How are you doing? How are you feeling?
We ask this question or a version of it all the time and yet the answers we give or get from others are usually pretty standard and without much thought.
I feel fine.
Good thanks. Busy!
We don’t even expect people to answer truthfully. Our responses reveal very little about how we are feeling. It says more about our inability to discuss our emotions.
Emotions are in everything we do. As we go about our normal day, we are subject to a continuous flow of emotions; one moment we are feeling cheerful and the next we are grumpy. Emotions are not an occasional event.
Emotions run the show whether we are aware of them or not.
When you see two people of seemingly equal intellectual and physical capacity achieving very different outcomes, it is quite likely due to a difference in their emotional fitness and their ability to make emotions work for, instead of against them.
When I have asked people to reflect on the leaders who have been most impactful in their lives they generally talk about the emotional traits of that person rather than any other capabilities.
Mary Angelou famously said: “I’ve learned that people will forget what you said, people will forget what you did, but people will never forget how you made them feel.”
Emotional fitness is no longer a ‘nice to have’ for leaders, it’s a ‘need to have.’
“For star performers emotional competence is twice as important as purely cognitive abilities,” says Daniel Goleman, the godfather of emotional fitness.
So how does an Emotionally Fit leader go about their day?
Recognise our own emotions and those of others
Bob wakes up and reflects on his mood – how energetic and pleasant he is feeling – so he can be aware of the feelings he might be carrying into his day.
He notices the facial expression in his children as they eat breakfast together and he senses Martha is feeling a bit anxious today.
As Bob walks into the office (remember what an office looks like!?) he registers the mood. It feels a bit low in energy. He picks up that one of his colleagues in particular is looking a bit flat and remembers something they did yesterday which wasn’t typical.
A few minutes later he casually asks his colleague for a quick chat. “I noticed that you aren’t looking your normal bright self today, I wondered if everything is ok.” Turns out his team member is having problems at home. Together they decide to lighten the load a bit and take a project off her hands.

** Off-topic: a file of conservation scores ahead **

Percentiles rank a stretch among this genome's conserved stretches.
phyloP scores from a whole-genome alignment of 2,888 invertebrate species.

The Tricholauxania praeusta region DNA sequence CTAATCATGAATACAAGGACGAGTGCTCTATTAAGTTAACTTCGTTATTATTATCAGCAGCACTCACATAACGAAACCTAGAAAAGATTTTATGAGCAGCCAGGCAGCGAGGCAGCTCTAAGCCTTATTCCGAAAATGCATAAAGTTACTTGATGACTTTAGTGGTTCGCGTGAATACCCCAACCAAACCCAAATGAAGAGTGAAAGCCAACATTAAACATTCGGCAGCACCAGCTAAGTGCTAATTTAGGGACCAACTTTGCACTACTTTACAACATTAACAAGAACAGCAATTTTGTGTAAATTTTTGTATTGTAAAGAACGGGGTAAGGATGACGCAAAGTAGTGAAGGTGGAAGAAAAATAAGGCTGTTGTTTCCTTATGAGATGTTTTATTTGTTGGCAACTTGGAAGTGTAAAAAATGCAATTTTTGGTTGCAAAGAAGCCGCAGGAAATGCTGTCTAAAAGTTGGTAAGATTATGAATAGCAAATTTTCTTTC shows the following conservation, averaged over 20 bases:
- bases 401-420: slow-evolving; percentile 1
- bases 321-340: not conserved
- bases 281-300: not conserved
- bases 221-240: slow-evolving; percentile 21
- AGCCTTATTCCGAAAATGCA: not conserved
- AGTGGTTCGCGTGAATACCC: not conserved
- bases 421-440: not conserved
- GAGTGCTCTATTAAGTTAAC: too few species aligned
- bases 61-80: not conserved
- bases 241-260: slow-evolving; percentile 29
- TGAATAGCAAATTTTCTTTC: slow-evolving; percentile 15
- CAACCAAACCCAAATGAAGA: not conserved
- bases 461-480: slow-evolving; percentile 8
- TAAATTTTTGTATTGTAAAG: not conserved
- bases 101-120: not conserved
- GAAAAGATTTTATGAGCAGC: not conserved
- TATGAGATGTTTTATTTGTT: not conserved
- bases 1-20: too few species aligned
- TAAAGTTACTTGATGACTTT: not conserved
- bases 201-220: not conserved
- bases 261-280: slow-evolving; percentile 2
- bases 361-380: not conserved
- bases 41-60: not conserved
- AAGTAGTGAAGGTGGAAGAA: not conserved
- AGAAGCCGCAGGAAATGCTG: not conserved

Understanding the source of our emotions and labelling them accurately
Bob notes he feels a bit tired and that he may need to be very conscious about slowing down his responses today.
He also senses a bit of guilt about the argument he had with one of his colleagues yesterday. That feeling of guilt is motivating Bob to repair the damage and highlights it’s time to apologise. Thanks for the signal, Mr Guilt!
Express our feelings appropriately to the context and norms
The senior team has their daily team meeting, everyone gets their turn to speak, they bring up the fact the energy is a bit low today. It’s probably because they lost a contract a couple of days ago and its now sinking in. Bob shares his feeling of frustration about losing it and his anxiousness about achieving the budget this month.
Regulate emotions rather than let them regulate us
These emotions are quickly replaced by the optimistic feeling of potentially winning two new contracts later in the week with much larger clients than the one just lost. Bob consciously adjusts his tone to one of optimism and the energy levels rise in the team.
Emotional fitness is a skill which can be learnt. If you want to be as emotionally fit as Bob the skills you need to develop are as follows:
- Recognise your emotions and those of others
- Understanding the causes and consequences of your emotions
- Label your emotions accurately
- Express your emotions that befits the context and cultural norms
- Regulate your emotions rather than be regulated by them
THE VIDEO SPARK
Alain de Botton in this video – 20 Signs You’re Emotionally Mature – suggests that having a list to hand of what emotional maturity consists of may be a way of nudging ourselves in the right direction. It’s a great list please take a look at it.
Here are 4 of the top 20:
- You realise that most of the bad behaviour of other people really comes down to fear and anxiety – rather than, as it is generally easier to presume, nastiness or idiocy. You loosen your hold on self-righteousness and stop thinking of the world as populated by either monsters or fools. It makes things less black and white at first, but in time a great deal more interesting.
- You learn that what is in your head can’t automatically be understood by other people. You realise that, unfortunately, you will have to articulate your intentions and feelings with the use of words – and can’t fairly blame others for not getting what you mean until you’ve spoken calmly and clearly.
- You learn to be confident not by realising that you’re great, but by learning that everyone else is just as stupid, scared and lost as you are. We’re all making it up as we go along, and that’s fine.
- You learn the enormous influence of so-called ‘small’ things on mood: bed-times, blood sugar and alcohol levels, degrees of background stress etc. And as a result, you learn never to bring up an important, contentious issue with until everyone is well rested, you’ve had some food and nothing else is alarming you.
THE QUESTION SPARK
How does my current mood affect my thoughts and decision-making?
THE QUOTATION SPARK
Marc Brackett in his book Permission to Feel asserts that “… emotions are the most powerful force inside the workplace – as they are in human endeavour. They influence everything from leadership effectiveness to building and maintain complex relationships, from innovation to customer relations.”
See you in a month’s time. Keep well. Give > Take.